The UN Security Council debate was a landmark event. The participation of 55 countries was an all-time record for a thematic debate. The vast majority of those who participated recognised climate security as an issue of immediate international concern. That should add momentum to the UN negotiations to galvanise collective action.
Does my right hon. Friend agree that much of the debate about climate change so far has been understandably couched in terms of the humanitarian consequences of failure to address it? However, the security implications of failure to deal with the humanitarian issue are profound and important. Can she make an assessment of how far the international community has appreciated that and taken it into account in developing policies to combat climate change?
My hon. Friend is right. It would be fair to say that we have been in on the early stages of recognition by the international community of the security implications of that challenge. As he may know—and, by coincidence, on the very day of the debate in the Security Council—a group of retired American generals and admirals published their own assessment of the security issue, describing climate change as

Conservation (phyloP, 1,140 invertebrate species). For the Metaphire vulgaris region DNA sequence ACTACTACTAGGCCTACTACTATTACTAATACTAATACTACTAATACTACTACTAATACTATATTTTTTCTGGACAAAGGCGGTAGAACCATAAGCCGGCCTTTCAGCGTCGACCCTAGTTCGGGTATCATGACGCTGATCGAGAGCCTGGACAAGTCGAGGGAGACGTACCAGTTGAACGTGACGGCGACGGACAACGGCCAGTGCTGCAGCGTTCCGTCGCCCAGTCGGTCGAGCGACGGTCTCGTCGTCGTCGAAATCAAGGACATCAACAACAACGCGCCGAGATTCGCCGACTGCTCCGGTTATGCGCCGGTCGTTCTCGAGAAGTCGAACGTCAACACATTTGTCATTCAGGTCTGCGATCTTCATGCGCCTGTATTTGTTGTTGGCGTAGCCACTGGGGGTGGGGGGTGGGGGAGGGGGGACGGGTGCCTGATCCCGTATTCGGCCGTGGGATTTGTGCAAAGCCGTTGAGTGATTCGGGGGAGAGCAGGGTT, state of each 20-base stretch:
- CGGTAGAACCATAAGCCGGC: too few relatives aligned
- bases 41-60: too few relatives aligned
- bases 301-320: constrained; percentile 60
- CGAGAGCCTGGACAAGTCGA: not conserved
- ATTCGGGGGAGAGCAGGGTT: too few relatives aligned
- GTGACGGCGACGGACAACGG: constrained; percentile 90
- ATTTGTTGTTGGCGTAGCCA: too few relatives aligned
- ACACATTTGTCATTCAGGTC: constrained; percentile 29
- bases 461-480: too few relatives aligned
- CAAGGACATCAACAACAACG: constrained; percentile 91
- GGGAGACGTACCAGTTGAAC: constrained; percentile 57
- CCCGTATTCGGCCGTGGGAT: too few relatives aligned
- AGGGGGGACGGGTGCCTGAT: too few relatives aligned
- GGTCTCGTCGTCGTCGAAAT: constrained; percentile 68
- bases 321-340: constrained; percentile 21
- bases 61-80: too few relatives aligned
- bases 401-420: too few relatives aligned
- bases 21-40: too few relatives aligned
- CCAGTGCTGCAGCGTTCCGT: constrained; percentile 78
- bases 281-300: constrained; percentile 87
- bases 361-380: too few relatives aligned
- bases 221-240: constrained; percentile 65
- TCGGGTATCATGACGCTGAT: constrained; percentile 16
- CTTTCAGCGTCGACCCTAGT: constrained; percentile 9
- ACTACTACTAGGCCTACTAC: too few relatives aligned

“a threat multiplier for instability in some of the most volatile regions of the world.”
They also identified it as a security risk to the United States, as it is to the whole world.
Is it not the case that the countries that will be most affected by the first changes in climate will be the poorest, such as Bangladesh, where large parts of the country will disappear? What assessment has my right hon. Friend made of the possibility of some 100 million refugees pouring out of some of the poorest countries and the security implications not only for the surrounding countries, but the regions in which they sit?
My hon. Friend is entirely right, and the country that he uses as an example—Bangladesh—is an area where substantial movement of people is causing security difficulties. However, I advise him and the whole House that a range of different threats have much the same effect. For example, there is great concern about the implications that difficulties with the flow of the River Nile would have, both in Egypt and all along its course, and about the pressures caused by the possible migration of millions of people. My hon. Friend is therefore right to identify such challenges. It is very important that the countries of the world work together to adapt to the changes that are already inevitable and to head off those that are not, as they might be even more damaging.